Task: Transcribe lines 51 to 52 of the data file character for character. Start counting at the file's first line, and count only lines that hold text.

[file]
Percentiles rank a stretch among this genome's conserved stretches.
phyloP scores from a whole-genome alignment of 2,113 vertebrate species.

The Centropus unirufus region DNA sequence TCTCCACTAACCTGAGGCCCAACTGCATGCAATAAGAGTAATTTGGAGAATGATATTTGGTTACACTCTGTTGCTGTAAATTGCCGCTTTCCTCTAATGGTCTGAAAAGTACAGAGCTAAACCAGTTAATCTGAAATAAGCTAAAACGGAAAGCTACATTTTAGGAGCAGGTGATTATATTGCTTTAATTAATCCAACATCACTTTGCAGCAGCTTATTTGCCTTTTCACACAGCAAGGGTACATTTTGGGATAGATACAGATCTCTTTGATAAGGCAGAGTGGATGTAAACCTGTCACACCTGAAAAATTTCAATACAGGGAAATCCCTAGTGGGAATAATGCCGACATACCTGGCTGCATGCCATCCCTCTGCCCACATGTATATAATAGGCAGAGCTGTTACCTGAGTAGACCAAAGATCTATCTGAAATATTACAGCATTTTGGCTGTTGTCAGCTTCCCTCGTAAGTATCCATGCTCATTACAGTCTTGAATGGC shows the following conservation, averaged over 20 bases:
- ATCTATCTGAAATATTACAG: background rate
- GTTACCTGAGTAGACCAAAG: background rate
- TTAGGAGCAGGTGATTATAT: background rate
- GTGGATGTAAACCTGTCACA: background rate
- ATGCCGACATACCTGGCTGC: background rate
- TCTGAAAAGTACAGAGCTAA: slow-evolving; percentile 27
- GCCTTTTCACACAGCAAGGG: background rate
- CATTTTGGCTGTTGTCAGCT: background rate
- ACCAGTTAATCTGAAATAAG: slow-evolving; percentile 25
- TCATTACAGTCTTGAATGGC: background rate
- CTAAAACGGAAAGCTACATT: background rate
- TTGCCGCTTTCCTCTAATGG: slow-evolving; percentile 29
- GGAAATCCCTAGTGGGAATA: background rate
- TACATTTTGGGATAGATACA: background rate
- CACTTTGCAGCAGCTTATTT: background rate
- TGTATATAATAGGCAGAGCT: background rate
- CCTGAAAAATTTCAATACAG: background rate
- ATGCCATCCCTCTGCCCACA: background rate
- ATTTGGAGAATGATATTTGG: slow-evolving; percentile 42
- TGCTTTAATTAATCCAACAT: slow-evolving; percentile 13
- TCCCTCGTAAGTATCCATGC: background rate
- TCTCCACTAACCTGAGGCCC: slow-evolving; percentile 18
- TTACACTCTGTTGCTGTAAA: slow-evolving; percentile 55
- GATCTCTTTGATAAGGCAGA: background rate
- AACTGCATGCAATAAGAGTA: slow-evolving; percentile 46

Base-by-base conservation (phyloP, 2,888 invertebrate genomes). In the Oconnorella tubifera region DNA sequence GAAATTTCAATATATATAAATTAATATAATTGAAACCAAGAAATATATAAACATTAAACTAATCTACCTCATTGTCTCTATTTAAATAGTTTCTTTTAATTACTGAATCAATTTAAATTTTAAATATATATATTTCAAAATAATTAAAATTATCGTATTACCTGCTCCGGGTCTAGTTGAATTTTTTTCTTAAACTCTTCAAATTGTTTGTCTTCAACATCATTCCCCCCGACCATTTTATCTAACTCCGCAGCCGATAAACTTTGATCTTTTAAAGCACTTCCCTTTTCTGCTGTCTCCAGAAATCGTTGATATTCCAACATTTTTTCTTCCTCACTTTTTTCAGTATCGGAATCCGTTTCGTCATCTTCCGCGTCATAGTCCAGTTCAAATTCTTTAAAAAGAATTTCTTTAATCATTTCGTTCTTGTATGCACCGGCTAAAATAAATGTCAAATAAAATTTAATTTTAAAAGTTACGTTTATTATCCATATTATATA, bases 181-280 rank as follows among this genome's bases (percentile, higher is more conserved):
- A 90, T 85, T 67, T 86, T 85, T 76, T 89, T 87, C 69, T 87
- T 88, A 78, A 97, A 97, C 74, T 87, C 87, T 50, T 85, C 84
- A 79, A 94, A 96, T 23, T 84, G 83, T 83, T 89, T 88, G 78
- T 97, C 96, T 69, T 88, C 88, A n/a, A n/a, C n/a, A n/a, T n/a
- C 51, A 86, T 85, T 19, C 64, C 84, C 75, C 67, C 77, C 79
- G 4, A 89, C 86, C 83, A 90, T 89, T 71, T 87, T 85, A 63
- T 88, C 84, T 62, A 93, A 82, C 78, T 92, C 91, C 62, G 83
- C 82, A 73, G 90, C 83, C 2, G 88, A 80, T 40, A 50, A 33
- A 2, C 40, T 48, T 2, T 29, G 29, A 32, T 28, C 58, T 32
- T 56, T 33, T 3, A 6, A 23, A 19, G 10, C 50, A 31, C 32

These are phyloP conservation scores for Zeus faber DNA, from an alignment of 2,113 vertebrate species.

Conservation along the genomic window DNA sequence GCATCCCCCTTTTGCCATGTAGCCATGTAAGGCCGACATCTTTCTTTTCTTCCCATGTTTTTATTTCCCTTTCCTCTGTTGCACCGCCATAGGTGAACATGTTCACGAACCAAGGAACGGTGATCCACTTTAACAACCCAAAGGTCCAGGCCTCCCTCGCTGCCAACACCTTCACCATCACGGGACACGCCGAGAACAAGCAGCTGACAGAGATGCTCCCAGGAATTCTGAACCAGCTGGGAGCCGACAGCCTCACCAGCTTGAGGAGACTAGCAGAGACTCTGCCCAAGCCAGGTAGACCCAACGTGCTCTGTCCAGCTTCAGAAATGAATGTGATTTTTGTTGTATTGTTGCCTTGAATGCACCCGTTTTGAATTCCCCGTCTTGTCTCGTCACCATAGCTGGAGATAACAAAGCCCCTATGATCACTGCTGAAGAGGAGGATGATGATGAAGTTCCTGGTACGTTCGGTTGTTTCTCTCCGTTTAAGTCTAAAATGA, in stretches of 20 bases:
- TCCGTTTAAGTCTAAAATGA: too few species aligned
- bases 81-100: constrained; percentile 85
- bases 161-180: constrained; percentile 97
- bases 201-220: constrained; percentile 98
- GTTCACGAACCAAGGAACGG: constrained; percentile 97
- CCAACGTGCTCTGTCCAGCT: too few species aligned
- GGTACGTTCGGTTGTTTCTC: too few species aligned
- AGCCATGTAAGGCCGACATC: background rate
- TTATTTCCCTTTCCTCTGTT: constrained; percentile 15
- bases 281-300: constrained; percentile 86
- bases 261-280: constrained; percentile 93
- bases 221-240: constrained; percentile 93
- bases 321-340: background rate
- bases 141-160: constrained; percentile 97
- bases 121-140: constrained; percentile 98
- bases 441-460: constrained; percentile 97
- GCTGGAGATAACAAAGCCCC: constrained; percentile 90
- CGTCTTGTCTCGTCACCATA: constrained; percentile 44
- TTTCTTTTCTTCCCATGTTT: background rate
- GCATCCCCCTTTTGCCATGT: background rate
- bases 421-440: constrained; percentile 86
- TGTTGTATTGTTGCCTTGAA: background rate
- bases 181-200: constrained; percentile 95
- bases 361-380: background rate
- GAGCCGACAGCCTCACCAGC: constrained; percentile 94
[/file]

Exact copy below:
- bases 281-300: constrained; percentile 86
- bases 261-280: constrained; percentile 93